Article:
Finally, assuming that our soon to be artificial moral overlords were somehow able to discover new moral truths, we would likely not understand how they did it, just like currently operating neural networks produce the results they are trained for (say, an accurate face recognition algorithm) by ways that are largely opaque even to the programmers of those networks. This is problematic in any application of neural networks and machine learning, because presumably we don’t just want the results, we want to learn how to arrive at those results. But the problem is greatly compounded when it comes to ethics because of the fundamental issue that I briefly mentioned early on and to which it is now time to return: the whole notion of an AI that provides us with moral advice is fundamentally misguided once we consider what ethics is.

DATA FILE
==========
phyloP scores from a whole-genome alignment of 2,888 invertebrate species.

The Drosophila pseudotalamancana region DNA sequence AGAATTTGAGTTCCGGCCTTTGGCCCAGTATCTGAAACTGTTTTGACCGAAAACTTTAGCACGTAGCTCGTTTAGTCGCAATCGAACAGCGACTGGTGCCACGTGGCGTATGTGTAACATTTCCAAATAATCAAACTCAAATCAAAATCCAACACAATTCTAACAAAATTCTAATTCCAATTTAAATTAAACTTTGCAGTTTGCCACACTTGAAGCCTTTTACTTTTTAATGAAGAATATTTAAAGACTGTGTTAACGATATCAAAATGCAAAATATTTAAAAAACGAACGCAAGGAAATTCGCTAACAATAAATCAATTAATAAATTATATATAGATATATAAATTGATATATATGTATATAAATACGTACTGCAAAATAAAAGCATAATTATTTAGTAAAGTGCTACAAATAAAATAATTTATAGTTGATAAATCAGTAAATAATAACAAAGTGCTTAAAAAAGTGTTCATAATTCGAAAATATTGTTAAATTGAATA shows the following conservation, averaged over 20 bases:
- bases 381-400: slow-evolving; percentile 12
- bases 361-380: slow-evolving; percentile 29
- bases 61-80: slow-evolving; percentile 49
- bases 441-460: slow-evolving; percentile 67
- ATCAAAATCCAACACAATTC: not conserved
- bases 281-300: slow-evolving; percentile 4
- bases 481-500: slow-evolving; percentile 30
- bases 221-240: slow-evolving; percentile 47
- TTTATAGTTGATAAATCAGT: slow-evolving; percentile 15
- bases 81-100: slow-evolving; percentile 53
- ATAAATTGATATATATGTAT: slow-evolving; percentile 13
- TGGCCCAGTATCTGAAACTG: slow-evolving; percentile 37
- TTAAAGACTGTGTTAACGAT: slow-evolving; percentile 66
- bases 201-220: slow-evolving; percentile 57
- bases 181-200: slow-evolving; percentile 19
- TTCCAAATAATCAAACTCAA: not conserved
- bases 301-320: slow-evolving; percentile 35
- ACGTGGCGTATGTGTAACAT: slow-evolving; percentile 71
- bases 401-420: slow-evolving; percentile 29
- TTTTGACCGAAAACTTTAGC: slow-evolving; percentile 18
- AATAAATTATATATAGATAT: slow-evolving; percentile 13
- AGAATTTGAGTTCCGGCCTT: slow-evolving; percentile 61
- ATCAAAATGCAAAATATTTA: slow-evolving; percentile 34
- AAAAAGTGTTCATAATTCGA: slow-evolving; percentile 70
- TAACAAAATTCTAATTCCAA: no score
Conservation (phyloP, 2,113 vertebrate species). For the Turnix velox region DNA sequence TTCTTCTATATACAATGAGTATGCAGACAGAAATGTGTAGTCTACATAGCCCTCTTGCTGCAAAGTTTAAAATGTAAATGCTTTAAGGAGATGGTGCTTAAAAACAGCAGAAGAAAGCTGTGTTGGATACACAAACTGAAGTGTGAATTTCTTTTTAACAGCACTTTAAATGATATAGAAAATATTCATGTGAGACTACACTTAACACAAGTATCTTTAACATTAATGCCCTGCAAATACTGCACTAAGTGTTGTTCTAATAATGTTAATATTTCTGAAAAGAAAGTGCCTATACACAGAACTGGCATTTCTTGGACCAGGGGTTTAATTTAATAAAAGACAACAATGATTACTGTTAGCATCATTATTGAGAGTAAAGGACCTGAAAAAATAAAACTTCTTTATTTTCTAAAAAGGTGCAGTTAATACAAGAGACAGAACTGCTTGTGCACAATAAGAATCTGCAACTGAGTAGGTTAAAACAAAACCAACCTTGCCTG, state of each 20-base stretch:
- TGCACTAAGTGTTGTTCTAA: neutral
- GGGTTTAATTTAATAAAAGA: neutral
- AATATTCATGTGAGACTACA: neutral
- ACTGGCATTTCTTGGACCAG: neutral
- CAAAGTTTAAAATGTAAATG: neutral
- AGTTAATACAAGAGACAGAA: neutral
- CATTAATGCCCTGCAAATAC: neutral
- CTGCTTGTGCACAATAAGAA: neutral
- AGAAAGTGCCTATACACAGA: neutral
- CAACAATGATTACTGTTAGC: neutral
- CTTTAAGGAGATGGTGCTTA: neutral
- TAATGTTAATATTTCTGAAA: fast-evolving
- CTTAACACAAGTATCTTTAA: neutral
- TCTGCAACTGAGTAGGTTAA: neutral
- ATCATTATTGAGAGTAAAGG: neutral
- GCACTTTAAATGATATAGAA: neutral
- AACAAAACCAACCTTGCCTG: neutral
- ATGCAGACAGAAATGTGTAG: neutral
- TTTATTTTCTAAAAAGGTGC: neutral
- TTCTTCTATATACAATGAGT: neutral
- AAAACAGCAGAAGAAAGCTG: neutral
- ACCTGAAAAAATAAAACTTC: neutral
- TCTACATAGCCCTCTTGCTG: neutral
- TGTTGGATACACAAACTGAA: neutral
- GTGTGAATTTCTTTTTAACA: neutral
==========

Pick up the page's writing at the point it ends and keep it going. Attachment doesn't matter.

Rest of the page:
The relevant divide that makes me far more critical than Klenk about the very idea of AI ethical advisors is the same divide that separates ancient and modern conceptions of ethics. I don’t know to which Klenk subscribes, but I would be surprised if he turned out not to be a Kantian deontologist or a Utilitarian. These modern (in a philosophical sense: they originated respectively in the 18th and 19th centuries) approaches are universalist in nature, that is, they assume that there are answers to moral questions that are applicable regardless of people, places, and situations. Moreover, modern moral philosophy is organized around the notion that the crucial question to ask is of the type: is action X right or wrong?